Monday, April 02, 2012

Numbers That Mean Less Than You Think

Iowa Republicans are spending the evening high-fiving one another over voter registration statistics. They've been doing this every month lately, as the Democratic lead that peaked after the 2008 caucuses dwindled.

The celebrating is heartier than usual because the lines have crossed and yes, there are now more registered Rs than Ds in the state. New Chair AJ Spiker trumpets:
“The failed policies of the Obama presidency and the Obama Democrats have opened the eyes of many voters to the benefits of the Republican Party ideals of lower taxes, less government intrusion, and the protection of individual liberty. More than 1 in 10 Democrats have fled the Iowa Democrat Party since Barack Obama was elected President, and today for the first time in years, there are more registered Republicans than Democrats."
So that's the explanation Spiker imagines: "Gee, I hate Obamacare so much that I'm making a special trip down to my county courthouse to change parties."

Well, that ain't how it works in the real world. People don't change affiliation to Make A Statement. Sure, it's been known to occur. But what usually happens is they change affiliation when they're required to in order to participate in a specific contest. Changing party is not like tattoo removal surgery; it's more like "I want a Republican ballot today."

The Register inadvertently notes this:
On Aug. 1, 2006, there were 606,168 active registered Democrats statewide and 590,165 Republicans. That was the first time Democrats had been ahead since 1994...
1994. Sure, that was a huge GOP year. But more important to party registration numbers was the epic Republican governor primary between Terry Branstad and Fred Grandy, which set turnout records Branstad himself said would never be broken. In Johnson County, GOP registration leaped four percentage points in one day, and it took about six years, until the 2000 presidential election, to gradually return to its pre-`94 levels.

That's because a lot of those people who intend to be a Party Member For A Day don't follow through until there's some other compelling reason to change. The Register continues:
The year 2006 was when the Democrats took control of the Iowa Senate and Iowa House, and Democrat Chet Culver cruised to victory in the governor’s race.
More significant than the general election zeitgeist of 2006: Democrats had a hot primary for governor between Chet Culver, Mike Blouin and Ed Fallon. Oh, and Sal Mohamed. But on the GOP side, Jim Nussle had engineered a leveraged buyout of primary opponent Bob Vander Plaats by making him the running mate. So the casual voters interested in influencing a contest became registered Democrats.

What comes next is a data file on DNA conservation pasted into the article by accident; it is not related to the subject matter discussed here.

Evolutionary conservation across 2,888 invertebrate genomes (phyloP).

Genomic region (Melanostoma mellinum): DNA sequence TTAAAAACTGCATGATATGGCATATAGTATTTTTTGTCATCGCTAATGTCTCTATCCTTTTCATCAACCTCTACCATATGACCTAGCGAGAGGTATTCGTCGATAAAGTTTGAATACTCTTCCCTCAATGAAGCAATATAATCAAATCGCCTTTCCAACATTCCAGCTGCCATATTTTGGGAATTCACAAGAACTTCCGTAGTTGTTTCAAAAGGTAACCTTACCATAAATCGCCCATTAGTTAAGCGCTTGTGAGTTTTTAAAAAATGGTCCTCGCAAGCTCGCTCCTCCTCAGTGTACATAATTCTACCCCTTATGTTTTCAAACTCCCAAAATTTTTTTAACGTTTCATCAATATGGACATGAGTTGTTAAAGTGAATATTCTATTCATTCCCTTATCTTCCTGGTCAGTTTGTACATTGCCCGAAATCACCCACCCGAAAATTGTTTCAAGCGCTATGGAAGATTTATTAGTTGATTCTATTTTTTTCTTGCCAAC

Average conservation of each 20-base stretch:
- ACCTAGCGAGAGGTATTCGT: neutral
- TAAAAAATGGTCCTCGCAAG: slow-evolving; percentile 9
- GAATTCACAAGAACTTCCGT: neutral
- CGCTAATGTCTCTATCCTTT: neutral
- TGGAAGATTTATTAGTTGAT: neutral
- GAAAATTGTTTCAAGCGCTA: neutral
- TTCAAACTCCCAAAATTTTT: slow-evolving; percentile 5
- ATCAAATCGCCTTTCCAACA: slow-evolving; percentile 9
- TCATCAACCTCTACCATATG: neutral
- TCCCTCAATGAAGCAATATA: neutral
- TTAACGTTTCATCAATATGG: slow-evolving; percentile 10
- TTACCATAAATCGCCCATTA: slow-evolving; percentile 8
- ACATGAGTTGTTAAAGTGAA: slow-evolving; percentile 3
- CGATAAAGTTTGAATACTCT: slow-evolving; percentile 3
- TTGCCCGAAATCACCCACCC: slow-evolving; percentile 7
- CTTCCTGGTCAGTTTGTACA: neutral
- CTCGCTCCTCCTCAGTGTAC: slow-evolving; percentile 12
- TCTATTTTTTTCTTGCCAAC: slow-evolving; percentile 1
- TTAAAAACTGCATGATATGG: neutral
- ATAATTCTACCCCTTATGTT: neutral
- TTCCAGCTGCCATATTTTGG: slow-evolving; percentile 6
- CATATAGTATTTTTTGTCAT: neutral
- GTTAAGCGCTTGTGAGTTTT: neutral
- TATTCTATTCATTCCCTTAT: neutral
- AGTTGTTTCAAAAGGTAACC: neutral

Iowa's Democratic registration numbers in the immediate aftermath of the 2008 caucuses were artificially, unsustainably high. And since that date the Republicans have had two big contests to get people to switch over, while Democrats have had none.

The sharpest shift in registration came in the high turnout, bitter aftermath 2010 Republican primary for governor. After four terms in office, Branstad was barely able to get half the vote, and Bob Vander Plaats never did endorse him. A much better drama than Roxanne Conlin vs. a couple also rans in a yawner Democratic senate primary.

The intra-party battle of June, not the GOP victory of November, meant more to expanding Republican rolls on paper. In a sense, bragging about your registration gains is bragging about how divided you are. The best thing for Democratic registration stats would have been a primary challenger to Chet Culver.

The 2012 Republican caucuses, with mass party-switching for Ron Paul and a dead heat result, also spiked GOP registrations compared to the Democrats, who had an "organizing opportunity" that attracted few but the faithful.

In between these big primary and caucus spikes, the normal statistical trend is toward dis-affiliation or non-affiliation, as new voters not required to choose a party to participate in a specific race get registered and as those as those Party Members for a day get around to it. Since Democrats were at an all-time high, they've had more of those casual registrants to lose.

The Register's Jennifer Jacobs makes the most valid point, tweeting: Each Iowa political group – Ds, Rs, independents - lost numbers between last month & this month, records show. Rs just loss fewer than Ds."

That's because a lot of counties mailed new voter cards to all registered voters, listing their new post-redistricting precincts and legislative districts. Some of those cards get returned to auditors as undeliverable -- which means the voter gets put on an "inactive" status, which is a first step in the cancellation process. Democrats tend to be younger, tend to be more mobile, so they get more inactivations. Independents, even more so. Demographically, Republicans tend to be more situated -- and of course a lot of them had just freshened up their registration addresses on caucus night.

None of this is to deny Republicans their moment of celebration or to say registration statistics are completely meaningless. But they don't mean as much over a short period of time as Iowa Republicans are pretending they do. You need to look back over longer time frames, like decades, so the statistical spikes of a specific primary or caucus even out. Iowa hasn't all of a sudden "turned Red" as Spiker headlines his release. We're as purple as we were last month and as purple as we were in 2000 and 2004.

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